Tales of Mediterranean Coexistence
Al-Andalus in Islamic Spain and the 19th Century Levant are often mentioned as legendary times and places of peaceful co-existence between different peoples and religions. But how much real social, cultural and economic interaction actually existed among Jews, Christians and Muslims? In what way was the Jewish experience distinctive from that of other faiths?
In this talk chaired by Professor Felipe Fernández-Armesto, two major historians of the region, Professor David Abulafia, author of the magisterial The Great Sea, and Dr. Philip Mansel, whose most recent book focused on The Levant, gave us a whirlwind tour of Granada, Palermo, Smyrna, Beirut, Alexandria and Tel Aviv/Jaffa from the 15th Century to today and even a glimpse into the future.
David Abulafia is Professor of Mediterranean History at Cambridge University and a fellow of Gonville and Caius. His widely acclaimed books include: The Two Italies, Frederic II, A Mediterranean Emporium and, most recently, The Great Sea: A Human History of the Mediterranean.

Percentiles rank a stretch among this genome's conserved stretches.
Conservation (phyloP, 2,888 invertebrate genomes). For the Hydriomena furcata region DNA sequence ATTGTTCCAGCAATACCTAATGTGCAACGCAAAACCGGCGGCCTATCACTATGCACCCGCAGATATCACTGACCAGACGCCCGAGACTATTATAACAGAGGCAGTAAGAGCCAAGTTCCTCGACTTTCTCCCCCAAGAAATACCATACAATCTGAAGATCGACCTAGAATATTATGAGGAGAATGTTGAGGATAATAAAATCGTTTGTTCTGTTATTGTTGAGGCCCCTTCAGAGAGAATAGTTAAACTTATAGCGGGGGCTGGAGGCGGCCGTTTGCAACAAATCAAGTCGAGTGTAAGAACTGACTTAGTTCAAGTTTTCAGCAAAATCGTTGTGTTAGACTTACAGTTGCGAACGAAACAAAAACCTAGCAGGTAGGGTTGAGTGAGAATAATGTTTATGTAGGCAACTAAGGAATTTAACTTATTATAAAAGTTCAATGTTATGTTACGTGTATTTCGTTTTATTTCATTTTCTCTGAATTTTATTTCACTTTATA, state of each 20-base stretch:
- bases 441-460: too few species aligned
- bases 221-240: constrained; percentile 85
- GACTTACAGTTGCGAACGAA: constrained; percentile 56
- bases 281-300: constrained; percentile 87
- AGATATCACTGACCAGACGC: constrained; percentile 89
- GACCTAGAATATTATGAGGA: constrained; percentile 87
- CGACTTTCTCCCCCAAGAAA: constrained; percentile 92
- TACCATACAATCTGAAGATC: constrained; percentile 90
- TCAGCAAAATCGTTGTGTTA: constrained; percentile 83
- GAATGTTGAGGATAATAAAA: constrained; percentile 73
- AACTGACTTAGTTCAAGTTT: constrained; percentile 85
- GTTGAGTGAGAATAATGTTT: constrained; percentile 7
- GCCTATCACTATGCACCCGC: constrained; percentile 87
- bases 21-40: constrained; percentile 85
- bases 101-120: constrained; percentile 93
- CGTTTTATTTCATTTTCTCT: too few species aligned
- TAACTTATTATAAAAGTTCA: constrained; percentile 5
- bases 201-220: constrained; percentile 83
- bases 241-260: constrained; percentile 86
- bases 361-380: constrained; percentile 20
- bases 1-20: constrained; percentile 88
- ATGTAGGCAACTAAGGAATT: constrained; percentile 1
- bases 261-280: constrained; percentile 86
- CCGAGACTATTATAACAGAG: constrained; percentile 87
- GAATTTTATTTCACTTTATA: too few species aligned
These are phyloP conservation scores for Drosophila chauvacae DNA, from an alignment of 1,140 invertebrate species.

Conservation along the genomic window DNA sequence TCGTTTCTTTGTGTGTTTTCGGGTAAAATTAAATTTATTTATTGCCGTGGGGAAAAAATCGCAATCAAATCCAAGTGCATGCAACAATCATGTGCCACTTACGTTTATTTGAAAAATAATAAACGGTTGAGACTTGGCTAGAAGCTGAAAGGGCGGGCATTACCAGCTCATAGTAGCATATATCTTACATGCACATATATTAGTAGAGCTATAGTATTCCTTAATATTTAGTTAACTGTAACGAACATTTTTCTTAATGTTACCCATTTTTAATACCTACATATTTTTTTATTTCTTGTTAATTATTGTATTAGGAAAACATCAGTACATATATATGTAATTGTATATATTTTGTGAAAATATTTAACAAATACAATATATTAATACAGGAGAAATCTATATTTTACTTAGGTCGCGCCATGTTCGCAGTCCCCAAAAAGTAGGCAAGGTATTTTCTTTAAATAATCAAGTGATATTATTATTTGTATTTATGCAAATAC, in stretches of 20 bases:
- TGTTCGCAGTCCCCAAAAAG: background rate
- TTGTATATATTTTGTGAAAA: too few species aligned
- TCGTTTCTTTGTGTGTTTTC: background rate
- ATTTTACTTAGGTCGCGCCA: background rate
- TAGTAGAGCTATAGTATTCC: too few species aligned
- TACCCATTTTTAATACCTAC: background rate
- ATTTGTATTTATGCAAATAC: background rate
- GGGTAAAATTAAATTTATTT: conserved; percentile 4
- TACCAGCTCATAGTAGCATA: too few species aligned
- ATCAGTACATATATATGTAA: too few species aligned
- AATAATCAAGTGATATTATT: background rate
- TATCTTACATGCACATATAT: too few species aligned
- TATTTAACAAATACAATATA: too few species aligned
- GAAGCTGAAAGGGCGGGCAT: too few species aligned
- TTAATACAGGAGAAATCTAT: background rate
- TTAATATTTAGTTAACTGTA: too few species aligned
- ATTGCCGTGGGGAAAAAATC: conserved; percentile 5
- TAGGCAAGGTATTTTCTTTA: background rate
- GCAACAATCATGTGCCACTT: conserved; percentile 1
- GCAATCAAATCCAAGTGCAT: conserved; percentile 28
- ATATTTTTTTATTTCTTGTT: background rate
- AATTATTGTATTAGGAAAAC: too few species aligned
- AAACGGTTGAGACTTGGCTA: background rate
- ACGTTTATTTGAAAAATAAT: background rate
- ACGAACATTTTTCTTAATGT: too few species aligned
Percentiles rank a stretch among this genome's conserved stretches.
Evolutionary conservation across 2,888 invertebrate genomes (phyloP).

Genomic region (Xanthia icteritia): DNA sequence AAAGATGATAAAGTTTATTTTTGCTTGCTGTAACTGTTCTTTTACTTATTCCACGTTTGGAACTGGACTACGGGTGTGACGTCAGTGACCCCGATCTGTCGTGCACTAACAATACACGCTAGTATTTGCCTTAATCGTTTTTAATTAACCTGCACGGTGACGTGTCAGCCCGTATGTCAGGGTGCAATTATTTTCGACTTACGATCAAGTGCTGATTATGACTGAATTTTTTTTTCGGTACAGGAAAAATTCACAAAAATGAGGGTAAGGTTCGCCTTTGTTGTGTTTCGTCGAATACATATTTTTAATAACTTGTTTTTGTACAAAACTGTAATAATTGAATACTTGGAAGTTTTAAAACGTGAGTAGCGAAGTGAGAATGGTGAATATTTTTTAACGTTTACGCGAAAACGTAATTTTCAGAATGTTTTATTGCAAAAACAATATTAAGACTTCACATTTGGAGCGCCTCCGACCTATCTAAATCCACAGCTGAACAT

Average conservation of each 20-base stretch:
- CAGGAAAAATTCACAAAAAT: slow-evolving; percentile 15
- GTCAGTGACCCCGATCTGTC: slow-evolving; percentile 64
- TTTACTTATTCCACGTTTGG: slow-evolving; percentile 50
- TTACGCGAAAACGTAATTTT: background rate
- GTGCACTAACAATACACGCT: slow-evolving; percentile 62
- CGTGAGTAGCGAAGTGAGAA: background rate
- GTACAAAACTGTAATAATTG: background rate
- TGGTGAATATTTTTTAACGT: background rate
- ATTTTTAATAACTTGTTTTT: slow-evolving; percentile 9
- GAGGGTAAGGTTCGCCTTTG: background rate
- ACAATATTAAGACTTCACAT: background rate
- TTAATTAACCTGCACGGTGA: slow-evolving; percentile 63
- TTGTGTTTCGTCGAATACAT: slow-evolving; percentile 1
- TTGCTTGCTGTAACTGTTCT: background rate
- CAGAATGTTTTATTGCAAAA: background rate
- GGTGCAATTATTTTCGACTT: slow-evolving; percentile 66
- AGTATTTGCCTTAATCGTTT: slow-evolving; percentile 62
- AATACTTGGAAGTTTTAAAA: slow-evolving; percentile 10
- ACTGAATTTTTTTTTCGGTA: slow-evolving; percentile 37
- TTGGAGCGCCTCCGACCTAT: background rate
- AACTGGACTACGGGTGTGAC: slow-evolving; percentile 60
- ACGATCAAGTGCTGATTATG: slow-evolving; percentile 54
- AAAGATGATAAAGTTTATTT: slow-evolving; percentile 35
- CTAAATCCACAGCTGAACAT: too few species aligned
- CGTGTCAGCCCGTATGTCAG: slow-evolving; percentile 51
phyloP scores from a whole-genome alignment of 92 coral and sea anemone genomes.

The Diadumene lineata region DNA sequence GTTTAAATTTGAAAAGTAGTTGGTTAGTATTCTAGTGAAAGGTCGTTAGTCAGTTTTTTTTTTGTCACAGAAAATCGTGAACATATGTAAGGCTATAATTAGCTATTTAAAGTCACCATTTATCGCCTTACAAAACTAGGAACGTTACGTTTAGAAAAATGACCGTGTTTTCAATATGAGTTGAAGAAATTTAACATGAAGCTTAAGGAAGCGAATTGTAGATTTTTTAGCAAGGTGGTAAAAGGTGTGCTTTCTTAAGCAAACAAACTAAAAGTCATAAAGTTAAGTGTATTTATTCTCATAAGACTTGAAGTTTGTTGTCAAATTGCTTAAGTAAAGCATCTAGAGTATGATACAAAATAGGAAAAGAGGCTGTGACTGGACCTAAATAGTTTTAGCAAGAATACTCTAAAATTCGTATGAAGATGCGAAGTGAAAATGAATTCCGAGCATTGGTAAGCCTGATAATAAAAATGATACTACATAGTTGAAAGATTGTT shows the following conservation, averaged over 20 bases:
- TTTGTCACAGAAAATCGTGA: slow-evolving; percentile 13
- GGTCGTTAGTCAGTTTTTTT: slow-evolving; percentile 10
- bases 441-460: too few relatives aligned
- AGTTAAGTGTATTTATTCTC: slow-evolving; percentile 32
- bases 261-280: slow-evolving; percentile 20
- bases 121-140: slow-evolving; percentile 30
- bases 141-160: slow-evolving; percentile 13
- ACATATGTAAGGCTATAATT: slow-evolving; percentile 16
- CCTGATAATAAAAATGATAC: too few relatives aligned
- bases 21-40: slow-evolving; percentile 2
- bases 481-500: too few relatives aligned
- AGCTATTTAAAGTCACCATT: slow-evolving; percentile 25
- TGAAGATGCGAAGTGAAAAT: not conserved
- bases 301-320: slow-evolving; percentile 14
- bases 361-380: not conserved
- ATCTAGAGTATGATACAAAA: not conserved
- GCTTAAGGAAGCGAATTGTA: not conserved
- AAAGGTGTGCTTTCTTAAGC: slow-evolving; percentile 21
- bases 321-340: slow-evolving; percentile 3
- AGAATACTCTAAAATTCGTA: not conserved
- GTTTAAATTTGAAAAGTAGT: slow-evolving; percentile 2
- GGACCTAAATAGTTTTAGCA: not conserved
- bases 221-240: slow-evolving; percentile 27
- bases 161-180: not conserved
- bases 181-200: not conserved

Philip Mansel is a historian whose areas of expertise comprehend revolutionary and post-revolutionary France, the Ottoman Empire and the Middle East. He is also co-founder of the Society for Court Studies. His latest work is entitled Levant: Splendour and Catastrophe on the Mediterranean.
Felipe Fernández-Armesto is a historian who resists specialisation. He has taught at Oxford and held Chairs at Queen Mary College, London and Tufts University. He joined the University of Notre Dame in 2009 and his most recent book is 1492: The Year our World Began.
Sponsored by the Webber & Hassan Families
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